There’s no going around it: change is a necessary part of doing business. Your company’s values should evolve as well. According to a 2005 survey of large organisations, 90% had a core corporate values statement. Thirteen years later, a survey of over 100 HR experts revealed that the majority of employees couldn’t recite their company’s basic principles.
Companies of all sizes are investing in social causes; analysing their social effect; and demonstrating their social commitment on topics ranging from health care access to climate change. Fortune 500 companies alone invest over $15 billion in corporate social responsibility efforts each year.
The new remote and digital lifestyle has put companies in a position to reevaluate how they approach both clients and employees. As you consider the “new normal,” it’s time for enterprises to rethink what they stand for. It’s almost clear that your former goal, vision, and values no longer properly reflect today’s circumstances.
So how can you – as a manager, leader or owner of a business – adapt to the changes that the world has thrown on us?
Creating your core corporate values
A great company culture has to have a mission, vision, and values. The mission is the organisation’s unmistakable reasons for being. Its vision is its purpose for itself. Its values are the principles by which an organisation commits to in all its operations. However, they are never designed to be static. Just as a firm’s surroundings change, so must the company itself.
Michelangelo, the great artist, once said, “Every block of stone has a statue inside it. It is the sculptor’s responsibility to unearth it.” The mission, vision, and values are the same. They are already present in your work and among your colleagues.
The goal of an organisation and its leaders is to chisel, shape, and refine what is already there. Not to impose these things like a blank canvas.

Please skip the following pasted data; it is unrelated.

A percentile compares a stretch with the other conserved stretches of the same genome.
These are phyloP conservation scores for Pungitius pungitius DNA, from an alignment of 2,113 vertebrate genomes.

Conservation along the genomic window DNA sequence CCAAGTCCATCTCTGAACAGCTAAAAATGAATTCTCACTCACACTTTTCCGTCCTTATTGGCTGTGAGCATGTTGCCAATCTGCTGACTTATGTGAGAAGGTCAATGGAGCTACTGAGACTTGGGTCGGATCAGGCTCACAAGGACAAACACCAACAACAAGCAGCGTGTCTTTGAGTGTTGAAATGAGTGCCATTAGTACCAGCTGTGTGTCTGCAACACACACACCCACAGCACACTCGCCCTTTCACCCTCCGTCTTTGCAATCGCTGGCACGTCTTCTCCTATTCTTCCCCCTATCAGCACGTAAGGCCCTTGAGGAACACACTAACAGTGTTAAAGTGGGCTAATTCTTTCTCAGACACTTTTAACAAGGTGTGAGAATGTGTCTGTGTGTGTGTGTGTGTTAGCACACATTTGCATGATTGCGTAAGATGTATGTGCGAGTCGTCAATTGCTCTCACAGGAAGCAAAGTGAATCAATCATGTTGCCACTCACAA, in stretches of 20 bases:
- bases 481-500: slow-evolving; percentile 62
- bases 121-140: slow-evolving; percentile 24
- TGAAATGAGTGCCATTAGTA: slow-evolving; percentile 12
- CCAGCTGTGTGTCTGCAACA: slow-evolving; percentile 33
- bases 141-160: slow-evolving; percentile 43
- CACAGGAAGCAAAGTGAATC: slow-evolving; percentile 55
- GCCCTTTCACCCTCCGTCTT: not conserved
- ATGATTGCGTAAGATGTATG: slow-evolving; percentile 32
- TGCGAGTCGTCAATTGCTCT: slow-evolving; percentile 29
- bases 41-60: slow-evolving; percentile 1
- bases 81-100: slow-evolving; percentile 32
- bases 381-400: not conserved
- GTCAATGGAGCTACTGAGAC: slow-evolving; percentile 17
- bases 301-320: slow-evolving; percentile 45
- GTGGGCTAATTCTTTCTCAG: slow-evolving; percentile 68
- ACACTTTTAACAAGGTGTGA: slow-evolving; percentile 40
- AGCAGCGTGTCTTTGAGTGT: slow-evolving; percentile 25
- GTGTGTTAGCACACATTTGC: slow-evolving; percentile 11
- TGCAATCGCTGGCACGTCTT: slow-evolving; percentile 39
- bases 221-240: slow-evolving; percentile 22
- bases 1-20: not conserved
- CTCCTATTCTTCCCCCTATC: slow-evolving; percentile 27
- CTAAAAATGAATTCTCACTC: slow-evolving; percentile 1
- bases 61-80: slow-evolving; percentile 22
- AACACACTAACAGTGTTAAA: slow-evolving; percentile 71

Here are a few tips on how you could start the reevaluation of your company values and culture:
- Engage the organisation comprehensively: Let everyone in the organisation know you are embarking on a refresh of the mission, vision, and values. Take special account into the changes of the last few years. Polls and surveys to better understand what each employee’s opinion is regarding matters will be useful. This can range from changing office space, relocating, to new product names and features, etc.
- Listen extensively and authentically: Senior leaders from the CEO down should personally lead diverse focus groups throughout the organisation. Have the time and opportunity to discuss any and all matters that are on an employee’s mind – whether it be work-related or personal.
- Engage your team with an employee loyalty program: Don’t make assumptions about what is most important to your specific personnel. Allow them to choose from a number of rewards to see which are the most important (and motivating!) to them.
- Encourage diversity among your employees: Make sure to look into your personnel and see where diversity is lacking and fill that gap.
Building long-term relationships beyond company profits
Customer relationships are vital because they improve sales, decrease customer turnover, provide valuable marketing, boost employee morale, and turn your customers into your R&D department.
Customer connections are equivalent to romantic partnerships in several ways. Assume you wooed a potential love interest with flowers, fine dining, and adventurous dates. When you’re in a committed relationship, however, you stop attempting to please them. You begin calling it in and acting careless. The chances of the relationship surviving are close to none. The same is true for your consumers; the more you engage with them and show them how much you appreciate them, the more probable it is that you will keep the love alive.
Kind leadership incorporates all of the elements of sincerity, transparency, warmth, developing trust, and empowering others. When we talk about kindness, we really mean incorporating a little bit of each of aspect of being a good leader into your day-to-day attitude and intent.
Corporate values, goals and mission are the heart of a company. The bottom line is that corporate values are at the heart of any business. Your values and culture will establish whether your organisation has a lively heartbeat or whether things have stagnated.